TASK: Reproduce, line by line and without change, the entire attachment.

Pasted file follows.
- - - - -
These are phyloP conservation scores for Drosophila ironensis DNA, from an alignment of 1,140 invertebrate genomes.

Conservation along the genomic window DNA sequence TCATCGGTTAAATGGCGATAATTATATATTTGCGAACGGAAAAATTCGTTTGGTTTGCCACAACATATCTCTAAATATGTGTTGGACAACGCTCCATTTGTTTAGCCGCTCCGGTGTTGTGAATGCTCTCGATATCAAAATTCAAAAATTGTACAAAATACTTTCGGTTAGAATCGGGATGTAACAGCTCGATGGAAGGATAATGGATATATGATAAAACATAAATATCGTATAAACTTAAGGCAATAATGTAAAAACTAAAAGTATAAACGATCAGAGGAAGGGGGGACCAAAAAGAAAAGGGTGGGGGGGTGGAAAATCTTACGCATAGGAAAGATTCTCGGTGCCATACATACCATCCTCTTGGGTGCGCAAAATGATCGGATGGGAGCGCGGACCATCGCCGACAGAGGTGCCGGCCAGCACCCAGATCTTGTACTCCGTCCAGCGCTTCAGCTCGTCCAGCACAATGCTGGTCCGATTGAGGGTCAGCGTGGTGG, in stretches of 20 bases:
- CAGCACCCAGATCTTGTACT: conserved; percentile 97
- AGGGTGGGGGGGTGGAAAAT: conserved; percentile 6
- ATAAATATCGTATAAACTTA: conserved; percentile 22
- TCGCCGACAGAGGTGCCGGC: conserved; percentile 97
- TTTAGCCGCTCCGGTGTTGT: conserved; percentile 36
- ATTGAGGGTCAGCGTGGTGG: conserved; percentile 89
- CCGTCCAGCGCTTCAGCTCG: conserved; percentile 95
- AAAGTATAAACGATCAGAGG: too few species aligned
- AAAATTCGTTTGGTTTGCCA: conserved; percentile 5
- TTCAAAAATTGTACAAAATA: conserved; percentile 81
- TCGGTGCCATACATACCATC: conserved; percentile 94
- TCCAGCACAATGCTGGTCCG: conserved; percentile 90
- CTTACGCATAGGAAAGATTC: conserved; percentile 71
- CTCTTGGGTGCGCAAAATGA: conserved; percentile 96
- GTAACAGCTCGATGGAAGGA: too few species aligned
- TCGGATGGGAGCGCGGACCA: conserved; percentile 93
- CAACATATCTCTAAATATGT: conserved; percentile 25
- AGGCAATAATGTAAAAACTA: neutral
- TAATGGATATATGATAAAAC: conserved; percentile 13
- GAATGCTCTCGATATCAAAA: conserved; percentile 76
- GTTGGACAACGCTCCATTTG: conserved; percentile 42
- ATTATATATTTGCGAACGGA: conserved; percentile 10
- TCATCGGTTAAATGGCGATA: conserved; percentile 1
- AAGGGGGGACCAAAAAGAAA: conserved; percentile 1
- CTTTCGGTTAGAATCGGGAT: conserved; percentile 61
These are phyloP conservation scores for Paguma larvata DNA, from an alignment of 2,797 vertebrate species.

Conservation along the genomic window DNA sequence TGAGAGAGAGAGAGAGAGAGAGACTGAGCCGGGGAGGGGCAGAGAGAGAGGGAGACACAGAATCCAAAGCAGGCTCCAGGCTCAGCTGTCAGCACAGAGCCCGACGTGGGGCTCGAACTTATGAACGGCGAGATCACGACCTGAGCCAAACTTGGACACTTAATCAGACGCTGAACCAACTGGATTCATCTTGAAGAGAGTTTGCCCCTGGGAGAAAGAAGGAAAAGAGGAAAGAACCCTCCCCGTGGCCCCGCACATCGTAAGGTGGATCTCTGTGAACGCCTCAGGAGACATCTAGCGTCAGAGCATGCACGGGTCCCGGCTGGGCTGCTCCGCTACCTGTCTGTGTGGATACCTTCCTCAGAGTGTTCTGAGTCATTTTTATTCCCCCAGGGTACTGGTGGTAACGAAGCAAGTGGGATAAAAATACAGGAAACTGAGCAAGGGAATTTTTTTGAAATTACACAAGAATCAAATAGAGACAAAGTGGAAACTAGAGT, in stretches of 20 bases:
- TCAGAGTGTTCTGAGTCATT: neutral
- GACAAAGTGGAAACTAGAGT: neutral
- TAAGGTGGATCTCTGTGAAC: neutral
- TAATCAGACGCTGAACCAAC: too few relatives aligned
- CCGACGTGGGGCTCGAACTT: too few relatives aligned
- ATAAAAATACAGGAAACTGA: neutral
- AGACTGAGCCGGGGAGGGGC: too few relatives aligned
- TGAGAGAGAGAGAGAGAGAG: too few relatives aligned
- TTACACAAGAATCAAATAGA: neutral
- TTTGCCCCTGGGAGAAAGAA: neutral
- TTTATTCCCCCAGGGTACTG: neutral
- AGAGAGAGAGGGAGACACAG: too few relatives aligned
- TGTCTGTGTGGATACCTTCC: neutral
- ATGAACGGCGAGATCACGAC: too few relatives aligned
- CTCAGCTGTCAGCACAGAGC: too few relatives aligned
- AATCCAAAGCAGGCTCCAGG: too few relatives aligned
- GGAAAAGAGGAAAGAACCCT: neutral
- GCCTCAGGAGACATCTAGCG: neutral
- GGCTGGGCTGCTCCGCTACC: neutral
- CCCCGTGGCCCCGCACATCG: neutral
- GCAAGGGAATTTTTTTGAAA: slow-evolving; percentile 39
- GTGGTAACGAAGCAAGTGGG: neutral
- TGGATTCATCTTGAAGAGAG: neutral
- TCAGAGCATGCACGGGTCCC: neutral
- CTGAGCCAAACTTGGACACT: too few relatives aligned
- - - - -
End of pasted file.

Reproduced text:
These are phyloP conservation scores for Drosophila ironensis DNA, from an alignment of 1,140 invertebrate genomes.

Conservation along the genomic window DNA sequence TCATCGGTTAAATGGCGATAATTATATATTTGCGAACGGAAAAATTCGTTTGGTTTGCCACAACATATCTCTAAATATGTGTTGGACAACGCTCCATTTGTTTAGCCGCTCCGGTGTTGTGAATGCTCTCGATATCAAAATTCAAAAATTGTACAAAATACTTTCGGTTAGAATCGGGATGTAACAGCTCGATGGAAGGATAATGGATATATGATAAAACATAAATATCGTATAAACTTAAGGCAATAATGTAAAAACTAAAAGTATAAACGATCAGAGGAAGGGGGGACCAAAAAGAAAAGGGTGGGGGGGTGGAAAATCTTACGCATAGGAAAGATTCTCGGTGCCATACATACCATCCTCTTGGGTGCGCAAAATGATCGGATGGGAGCGCGGACCATCGCCGACAGAGGTGCCGGCCAGCACCCAGATCTTGTACTCCGTCCAGCGCTTCAGCTCGTCCAGCACAATGCTGGTCCGATTGAGGGTCAGCGTGGTGG, in stretches of 20 bases:
- CAGCACCCAGATCTTGTACT: conserved; percentile 97
- AGGGTGGGGGGGTGGAAAAT: conserved; percentile 6
- ATAAATATCGTATAAACTTA: conserved; percentile 22
- TCGCCGACAGAGGTGCCGGC: conserved; percentile 97
- TTTAGCCGCTCCGGTGTTGT: conserved; percentile 36
- ATTGAGGGTCAGCGTGGTGG: conserved; percentile 89
- CCGTCCAGCGCTTCAGCTCG: conserved; percentile 95
- AAAGTATAAACGATCAGAGG: too few species aligned
- AAAATTCGTTTGGTTTGCCA: conserved; percentile 5
- TTCAAAAATTGTACAAAATA: conserved; percentile 81
- TCGGTGCCATACATACCATC: conserved; percentile 94
- TCCAGCACAATGCTGGTCCG: conserved; percentile 90
- CTTACGCATAGGAAAGATTC: conserved; percentile 71
- CTCTTGGGTGCGCAAAATGA: conserved; percentile 96
- GTAACAGCTCGATGGAAGGA: too few species aligned
- TCGGATGGGAGCGCGGACCA: conserved; percentile 93
- CAACATATCTCTAAATATGT: conserved; percentile 25
- AGGCAATAATGTAAAAACTA: neutral
- TAATGGATATATGATAAAAC: conserved; percentile 13
- GAATGCTCTCGATATCAAAA: conserved; percentile 76
- GTTGGACAACGCTCCATTTG: conserved; percentile 42
- ATTATATATTTGCGAACGGA: conserved; percentile 10
- TCATCGGTTAAATGGCGATA: conserved; percentile 1
- AAGGGGGGACCAAAAAGAAA: conserved; percentile 1
- CTTTCGGTTAGAATCGGGAT: conserved; percentile 61
These are phyloP conservation scores for Paguma larvata DNA, from an alignment of 2,797 vertebrate species.

Conservation along the genomic window DNA sequence TGAGAGAGAGAGAGAGAGAGAGACTGAGCCGGGGAGGGGCAGAGAGAGAGGGAGACACAGAATCCAAAGCAGGCTCCAGGCTCAGCTGTCAGCACAGAGCCCGACGTGGGGCTCGAACTTATGAACGGCGAGATCACGACCTGAGCCAAACTTGGACACTTAATCAGACGCTGAACCAACTGGATTCATCTTGAAGAGAGTTTGCCCCTGGGAGAAAGAAGGAAAAGAGGAAAGAACCCTCCCCGTGGCCCCGCACATCGTAAGGTGGATCTCTGTGAACGCCTCAGGAGACATCTAGCGTCAGAGCATGCACGGGTCCCGGCTGGGCTGCTCCGCTACCTGTCTGTGTGGATACCTTCCTCAGAGTGTTCTGAGTCATTTTTATTCCCCCAGGGTACTGGTGGTAACGAAGCAAGTGGGATAAAAATACAGGAAACTGAGCAAGGGAATTTTTTTGAAATTACACAAGAATCAAATAGAGACAAAGTGGAAACTAGAGT, in stretches of 20 bases:
- TCAGAGTGTTCTGAGTCATT: neutral
- GACAAAGTGGAAACTAGAGT: neutral
- TAAGGTGGATCTCTGTGAAC: neutral
- TAATCAGACGCTGAACCAAC: too few relatives aligned
- CCGACGTGGGGCTCGAACTT: too few relatives aligned
- ATAAAAATACAGGAAACTGA: neutral
- AGACTGAGCCGGGGAGGGGC: too few relatives aligned
- TGAGAGAGAGAGAGAGAGAG: too few relatives aligned
- TTACACAAGAATCAAATAGA: neutral
- TTTGCCCCTGGGAGAAAGAA: neutral
- TTTATTCCCCCAGGGTACTG: neutral
- AGAGAGAGAGGGAGACACAG: too few relatives aligned
- TGTCTGTGTGGATACCTTCC: neutral
- ATGAACGGCGAGATCACGAC: too few relatives aligned
- CTCAGCTGTCAGCACAGAGC: too few relatives aligned
- AATCCAAAGCAGGCTCCAGG: too few relatives aligned
- GGAAAAGAGGAAAGAACCCT: neutral
- GCCTCAGGAGACATCTAGCG: neutral
- GGCTGGGCTGCTCCGCTACC: neutral
- CCCCGTGGCCCCGCACATCG: neutral
- GCAAGGGAATTTTTTTGAAA: slow-evolving; percentile 39
- GTGGTAACGAAGCAAGTGGG: neutral
- TGGATTCATCTTGAAGAGAG: neutral
- TCAGAGCATGCACGGGTCCC: neutral
- CTGAGCCAAACTTGGACACT: too few relatives aligned